Welcome to Knowledge Jolt with Jack. This is where I have been keeping
my ongoing thoughts about knowledge management,
Theory of Constraints, and
related topics since 2004.
One of my biggest interests is how these techniques can help the individual
perform better in their role, and then how that individual performance can roll
up to a higher-level business performance. Because if individuals cannot
do well, there is no chance that the organization can do well.
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What follows are excerpts of my recent blog entries. Click through for the full text.
Believing in the inherent value and quality of people comes out in how you challenge them and what you expect of them. It has much less to do with your direct personal style.
"We've just killed the buzzword of collaboration" is how Manager Tools close their recent podcast on the topic.
Ihab Sarieddine has a nice overview of CCPM in his blog on project management, "Improving Scheduling Using Critical Chain Project Management (CCPM)."
I've had the Stop Starting, Start Finishing brochure / comic from Arne Rock and his team sitting in my briefcase ever since the Lean Kanban conference last spring. It's a fun read about how Justin (Time) does a Kanban implementation.
The Boston Globe, David Allen and Farhad Manjoo all have me thinking about personal productivity, and how to go about creating the necessary focus.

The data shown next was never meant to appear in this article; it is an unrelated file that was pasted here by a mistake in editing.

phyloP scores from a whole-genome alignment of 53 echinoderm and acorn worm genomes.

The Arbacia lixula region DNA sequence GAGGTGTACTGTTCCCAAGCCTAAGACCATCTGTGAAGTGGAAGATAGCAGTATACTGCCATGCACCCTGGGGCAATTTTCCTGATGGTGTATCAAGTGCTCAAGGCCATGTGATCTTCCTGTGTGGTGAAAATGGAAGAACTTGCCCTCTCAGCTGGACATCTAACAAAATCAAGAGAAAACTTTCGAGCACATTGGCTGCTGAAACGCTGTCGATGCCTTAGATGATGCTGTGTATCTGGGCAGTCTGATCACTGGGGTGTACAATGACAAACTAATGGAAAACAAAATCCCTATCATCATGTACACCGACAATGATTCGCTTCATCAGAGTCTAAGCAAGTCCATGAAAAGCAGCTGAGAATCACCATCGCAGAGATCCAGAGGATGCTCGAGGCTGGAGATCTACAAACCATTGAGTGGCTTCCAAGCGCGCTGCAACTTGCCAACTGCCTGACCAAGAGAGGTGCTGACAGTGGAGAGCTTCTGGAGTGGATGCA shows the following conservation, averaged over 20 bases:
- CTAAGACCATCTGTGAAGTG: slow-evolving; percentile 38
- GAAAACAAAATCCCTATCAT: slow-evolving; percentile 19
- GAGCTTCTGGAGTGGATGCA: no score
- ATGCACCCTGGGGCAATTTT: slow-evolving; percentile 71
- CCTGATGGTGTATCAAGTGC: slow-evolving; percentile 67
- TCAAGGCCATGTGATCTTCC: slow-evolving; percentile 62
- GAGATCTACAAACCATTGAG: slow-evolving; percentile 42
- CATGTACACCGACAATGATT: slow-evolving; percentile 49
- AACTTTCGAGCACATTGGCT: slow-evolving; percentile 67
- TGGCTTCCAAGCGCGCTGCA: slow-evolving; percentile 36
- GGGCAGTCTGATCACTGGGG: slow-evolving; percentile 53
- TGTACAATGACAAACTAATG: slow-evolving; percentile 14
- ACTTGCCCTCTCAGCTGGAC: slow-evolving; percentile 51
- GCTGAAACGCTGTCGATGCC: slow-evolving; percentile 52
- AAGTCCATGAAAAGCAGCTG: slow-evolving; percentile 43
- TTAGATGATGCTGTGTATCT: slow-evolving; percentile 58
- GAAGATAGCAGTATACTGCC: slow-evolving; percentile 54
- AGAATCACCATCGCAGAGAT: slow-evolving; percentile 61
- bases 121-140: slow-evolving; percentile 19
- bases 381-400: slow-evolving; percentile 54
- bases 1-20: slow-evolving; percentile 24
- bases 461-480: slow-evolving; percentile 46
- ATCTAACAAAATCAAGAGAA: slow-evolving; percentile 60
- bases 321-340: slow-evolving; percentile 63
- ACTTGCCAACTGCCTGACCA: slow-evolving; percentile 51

I read Bob Sproull's _Epiphanized_ in just a few days and found it told a gripping story of TOC transformation, even if the writing style was sometimes off-putting.
Working with clients on project management, as I do, I see a familiar theme come up over and over again. People have a difficult time separating the creation of an idea from starting to work on that idea.
"Problem Solving Knowledge Transfer: An Expert's Perspective" by DeAnna Myers is a Capstone research report from Northwestern's Master in Learning and Organizational Change (where I was on faculty for a few years).
I've been taking Howard Rheingold's course Toward a Literacy of Cooperation, and this past week's readings and conversation were on the topic of social dilemmas, best described by The Prisoners' Dilemma and similar multi-party games. We had an exercise to try some online versions of the game and reflect on our experience.
Creativity and productivity are both enhanced by acknowledging and working with full understanding of the operating constraints. An HBR article from Matthew E May reminds me of the idea once again, "How Intelligent Constraints Drive Creativity."
PEX Network has some useful thoughts on best practices and benchmarking. Best practices are only indicators of what you really want - results. Don't confuse the two.
Project management and knowledge management are about getting things done. I attended and spoke at the Center for Business Information (CBI) 6th Annual Forum on Knowledge Management this week in Philadelphia. Rather than talk about knowledge management directly, I opted to speak about managing projects - whether they are KM or other types.